The department’s plans for the children proposed that “the four oldest [children] should have visits with their mother”; that father I would have continued visitation with the two oldest children; and that visitation between the two middle children and father II should be considered with caution. The judge’s extensive factual findings make clear that he thoroughly considered evidence of the children’s bonds with their respective parents. With respect to the mother, he acknowledged that the oldest child, Douglas, had a bond with the mother, but concluded that a visitation order was not in Douglas’s best interests. Among other things, the judge found that the mother continually failed to maintain appropriate boundaries with Douglas. The judge also found that there was no significant bond between the mother and her other five children. There is sufficient evidence to support the judge’s determination that orders for visitation with the mother were not in the children’s best interests.
With respect to visitation with father I, the judge found that there was no evidence of a significant relationship or bond between him and the two oldest children. Before June 28, 2010, Tom (who turned seven years old in July, 2010) had never met father I, and Douglas (who was at that time nine years and five months old) had last seen father I when he was a baby. Douglas visited father I approximately six times before trial, and his last visit was in July, 2012, almost one year before trial. Tom visited with father I five times from birth until trial. Although there was some evidence that visits between father I and the two children went well, in the absence of evidence of a significant existing bond, we cannot say that the judge abused his discretion in concluding that an order requiring visitation was not in the children’s best interest. See Adoption of Vito, 431 Mass. at 563. In the circumstances, the judge properly declined to order visitation with father I.
The two middle children, Brian and Mark, likewise sought an order requiring posttermination and postadoption visitation with father II. The judge found, however, that the two children were experiencing stability for the first time, and that their behavior issues had improved. He also found that there had been no contact with father II for the two years prior to trial, and that there was no evidence of a significant bond with the children. He concluded that visitation “based on emotional bonding and other circumstances of the actual personal relationship of the child and the biological parent,” Adoption of Vito, 431 Mass. at 562, was not in the best interests of the children. See Adoption of Edgar, 67 Mass. App. Ct. 368, 371 (2006). The record provides support for this determination; the judge did not abuse his discretion.
Conclusion. Prior to the entry of a decree terminating parental rights, a parent has standing to participate in proceedings to determine issues such as placement and visitation of a child. Where orders involving termination, placement, and visitation are issued as part of the same adjudication of a termination proceeding, a parent has standing to press on appeal any challenge that he or she has not expressly waived to that adjudication. There being no error in the judge’s decrees in this case, we affirm the orders denying posttermination or postadoption parental visitation.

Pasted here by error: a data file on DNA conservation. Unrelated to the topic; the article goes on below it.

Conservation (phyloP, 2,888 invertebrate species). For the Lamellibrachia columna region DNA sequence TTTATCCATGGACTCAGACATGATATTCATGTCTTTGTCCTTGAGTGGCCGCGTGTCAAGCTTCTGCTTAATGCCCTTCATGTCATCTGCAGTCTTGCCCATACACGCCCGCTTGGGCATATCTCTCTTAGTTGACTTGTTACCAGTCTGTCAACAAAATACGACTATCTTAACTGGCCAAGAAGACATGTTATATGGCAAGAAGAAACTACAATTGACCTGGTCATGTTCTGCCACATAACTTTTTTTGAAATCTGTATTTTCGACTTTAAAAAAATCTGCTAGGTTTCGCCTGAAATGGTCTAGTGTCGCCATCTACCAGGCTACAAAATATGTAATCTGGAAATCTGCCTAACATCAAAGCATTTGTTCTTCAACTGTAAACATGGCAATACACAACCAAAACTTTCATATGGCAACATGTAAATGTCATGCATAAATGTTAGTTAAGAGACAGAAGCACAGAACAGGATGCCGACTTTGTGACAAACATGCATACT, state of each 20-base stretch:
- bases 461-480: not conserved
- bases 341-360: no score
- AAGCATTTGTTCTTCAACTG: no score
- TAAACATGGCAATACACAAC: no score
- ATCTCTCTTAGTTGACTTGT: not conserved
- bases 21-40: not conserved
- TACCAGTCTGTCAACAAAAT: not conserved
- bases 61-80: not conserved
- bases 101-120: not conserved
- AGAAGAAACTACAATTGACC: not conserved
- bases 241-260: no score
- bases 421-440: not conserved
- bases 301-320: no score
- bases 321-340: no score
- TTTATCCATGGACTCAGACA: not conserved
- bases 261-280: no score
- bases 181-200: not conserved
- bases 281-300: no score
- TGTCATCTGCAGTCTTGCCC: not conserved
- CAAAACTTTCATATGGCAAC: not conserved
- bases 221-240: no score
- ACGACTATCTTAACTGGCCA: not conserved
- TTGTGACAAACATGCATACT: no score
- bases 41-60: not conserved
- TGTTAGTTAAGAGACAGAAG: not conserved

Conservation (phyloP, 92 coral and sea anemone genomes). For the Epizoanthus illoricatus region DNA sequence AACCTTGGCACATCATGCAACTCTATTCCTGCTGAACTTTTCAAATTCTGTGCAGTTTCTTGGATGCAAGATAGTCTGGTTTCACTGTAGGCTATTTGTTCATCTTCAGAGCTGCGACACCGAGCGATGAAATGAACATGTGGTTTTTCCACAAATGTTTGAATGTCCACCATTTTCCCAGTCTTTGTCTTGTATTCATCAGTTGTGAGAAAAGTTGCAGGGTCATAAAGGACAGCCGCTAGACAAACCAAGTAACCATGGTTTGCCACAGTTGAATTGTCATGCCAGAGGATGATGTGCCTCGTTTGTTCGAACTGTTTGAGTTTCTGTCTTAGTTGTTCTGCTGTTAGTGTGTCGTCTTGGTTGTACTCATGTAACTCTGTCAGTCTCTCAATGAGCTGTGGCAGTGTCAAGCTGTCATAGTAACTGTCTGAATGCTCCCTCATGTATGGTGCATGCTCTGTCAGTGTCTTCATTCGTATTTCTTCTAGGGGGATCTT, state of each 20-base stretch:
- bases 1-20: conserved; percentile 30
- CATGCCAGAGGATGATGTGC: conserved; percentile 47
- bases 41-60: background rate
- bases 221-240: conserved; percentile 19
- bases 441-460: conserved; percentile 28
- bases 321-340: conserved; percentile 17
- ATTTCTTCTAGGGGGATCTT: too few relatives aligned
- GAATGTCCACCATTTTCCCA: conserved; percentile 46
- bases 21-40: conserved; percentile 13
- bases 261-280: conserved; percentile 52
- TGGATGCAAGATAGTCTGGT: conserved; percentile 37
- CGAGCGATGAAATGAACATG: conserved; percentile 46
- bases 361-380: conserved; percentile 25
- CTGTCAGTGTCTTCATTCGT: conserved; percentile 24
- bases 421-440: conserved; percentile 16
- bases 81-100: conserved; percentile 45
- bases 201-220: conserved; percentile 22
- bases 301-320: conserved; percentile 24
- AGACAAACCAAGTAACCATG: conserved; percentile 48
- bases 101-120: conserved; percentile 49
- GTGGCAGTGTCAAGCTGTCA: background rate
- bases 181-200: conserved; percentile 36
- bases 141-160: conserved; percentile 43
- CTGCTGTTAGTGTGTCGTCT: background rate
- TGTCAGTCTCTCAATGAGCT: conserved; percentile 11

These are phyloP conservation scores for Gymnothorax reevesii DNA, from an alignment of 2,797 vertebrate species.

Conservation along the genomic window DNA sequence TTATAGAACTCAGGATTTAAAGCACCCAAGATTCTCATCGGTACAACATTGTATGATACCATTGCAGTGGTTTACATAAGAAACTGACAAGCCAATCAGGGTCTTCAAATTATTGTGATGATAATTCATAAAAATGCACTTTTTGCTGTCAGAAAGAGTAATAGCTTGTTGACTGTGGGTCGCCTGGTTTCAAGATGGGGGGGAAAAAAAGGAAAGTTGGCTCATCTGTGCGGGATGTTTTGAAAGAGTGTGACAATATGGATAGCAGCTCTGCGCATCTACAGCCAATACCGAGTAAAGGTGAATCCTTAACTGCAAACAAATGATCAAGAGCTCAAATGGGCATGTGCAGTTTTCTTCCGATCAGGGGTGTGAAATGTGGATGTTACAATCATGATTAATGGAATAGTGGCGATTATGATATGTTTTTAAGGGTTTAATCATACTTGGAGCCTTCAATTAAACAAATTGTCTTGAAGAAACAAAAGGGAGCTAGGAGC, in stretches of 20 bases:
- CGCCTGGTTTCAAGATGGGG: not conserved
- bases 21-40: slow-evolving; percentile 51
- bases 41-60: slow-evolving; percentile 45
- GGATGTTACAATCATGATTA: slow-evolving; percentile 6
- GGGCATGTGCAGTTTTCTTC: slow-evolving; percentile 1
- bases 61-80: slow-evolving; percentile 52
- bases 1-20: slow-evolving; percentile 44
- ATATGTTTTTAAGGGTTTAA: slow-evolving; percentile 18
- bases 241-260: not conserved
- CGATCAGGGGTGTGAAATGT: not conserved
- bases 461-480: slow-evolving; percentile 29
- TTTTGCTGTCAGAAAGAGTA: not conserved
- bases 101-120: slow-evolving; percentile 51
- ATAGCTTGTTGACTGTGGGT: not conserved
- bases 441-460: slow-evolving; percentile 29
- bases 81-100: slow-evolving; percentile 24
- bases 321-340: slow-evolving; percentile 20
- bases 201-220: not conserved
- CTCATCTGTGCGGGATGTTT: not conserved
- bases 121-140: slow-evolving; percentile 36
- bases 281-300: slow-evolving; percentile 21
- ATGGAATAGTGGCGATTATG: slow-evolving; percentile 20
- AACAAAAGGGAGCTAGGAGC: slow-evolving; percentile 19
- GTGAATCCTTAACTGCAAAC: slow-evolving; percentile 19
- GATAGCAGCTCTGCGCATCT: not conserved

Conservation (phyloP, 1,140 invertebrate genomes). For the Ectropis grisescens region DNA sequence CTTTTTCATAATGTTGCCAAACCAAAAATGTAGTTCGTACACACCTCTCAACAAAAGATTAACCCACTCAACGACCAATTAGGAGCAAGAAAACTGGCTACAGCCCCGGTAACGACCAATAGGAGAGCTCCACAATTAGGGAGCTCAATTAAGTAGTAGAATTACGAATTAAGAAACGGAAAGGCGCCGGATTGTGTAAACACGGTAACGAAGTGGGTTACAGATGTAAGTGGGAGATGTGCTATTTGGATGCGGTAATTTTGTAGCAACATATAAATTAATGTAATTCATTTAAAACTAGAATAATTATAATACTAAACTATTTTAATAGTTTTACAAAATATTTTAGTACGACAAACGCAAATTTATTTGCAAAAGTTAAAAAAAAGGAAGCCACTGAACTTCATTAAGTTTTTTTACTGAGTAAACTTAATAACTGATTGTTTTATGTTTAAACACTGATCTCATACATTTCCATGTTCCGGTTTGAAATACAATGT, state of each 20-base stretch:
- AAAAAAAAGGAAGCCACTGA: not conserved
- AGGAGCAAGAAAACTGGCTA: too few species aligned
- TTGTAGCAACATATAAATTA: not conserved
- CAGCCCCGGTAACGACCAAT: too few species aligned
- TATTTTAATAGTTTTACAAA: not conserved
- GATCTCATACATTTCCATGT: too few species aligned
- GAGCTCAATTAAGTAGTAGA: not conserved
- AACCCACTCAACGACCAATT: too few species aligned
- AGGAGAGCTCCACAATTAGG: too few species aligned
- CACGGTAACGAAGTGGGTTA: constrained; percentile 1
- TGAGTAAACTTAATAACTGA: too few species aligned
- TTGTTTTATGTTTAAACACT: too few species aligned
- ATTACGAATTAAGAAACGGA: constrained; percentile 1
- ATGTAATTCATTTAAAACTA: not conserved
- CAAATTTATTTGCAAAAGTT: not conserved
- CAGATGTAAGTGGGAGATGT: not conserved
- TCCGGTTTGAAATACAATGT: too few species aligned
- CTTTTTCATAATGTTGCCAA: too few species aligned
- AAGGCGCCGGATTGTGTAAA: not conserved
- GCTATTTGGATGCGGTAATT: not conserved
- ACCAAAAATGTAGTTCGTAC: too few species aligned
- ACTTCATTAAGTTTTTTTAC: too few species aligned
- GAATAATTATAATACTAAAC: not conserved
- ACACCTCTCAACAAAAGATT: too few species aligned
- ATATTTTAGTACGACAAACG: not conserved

Craig T. Spratt for Douglas & others.
Warren M. Yanoff for father I.
Diana Cowhey McDermott for the mother.
Robert J. McCarthy, Jr., for Cole & another.
Lynne M. Murphy for Department of Children and Families.
Jaime L. Prince & Andrew L. Cohen, Committee for Public Counsel Services, for Committee for Public Counsel Services, amicus curiae, submitted a brief.
 Adoption of Tom; Adoption of Brian; Adoption of Mark; Adoption of Cole; and Adoption of Frank. The children’s names are pseudonyms.
 The biological father of the four younger children (Brian, Mark, Cole, and Frank) is not a party to this appeal.
 The biological father of Douglas and Tom (father I), was convicted of murder in the first degree in 2005, and is presently serving a life sentence without the possibility parole.
 During the colloquy with father I, the judge stated, “The only thing that you would have the right to appeal would be if the plan is something different than what you propose.”
 The judge initially deferred approval of the plan regarding placement with respect to one child. He subsequently approved the plan.
 Although detailed written findings are not required when a parent has consented to the entry of a decree terminating his or her parental rights, a judge nonetheless must determine that the stipulation was knowing and voluntary, that the parent is currently unfit, and that termination is in the child’s best interests. See Adoption of John, 53 Mass. App. Ct. 431, 437-438 (2001).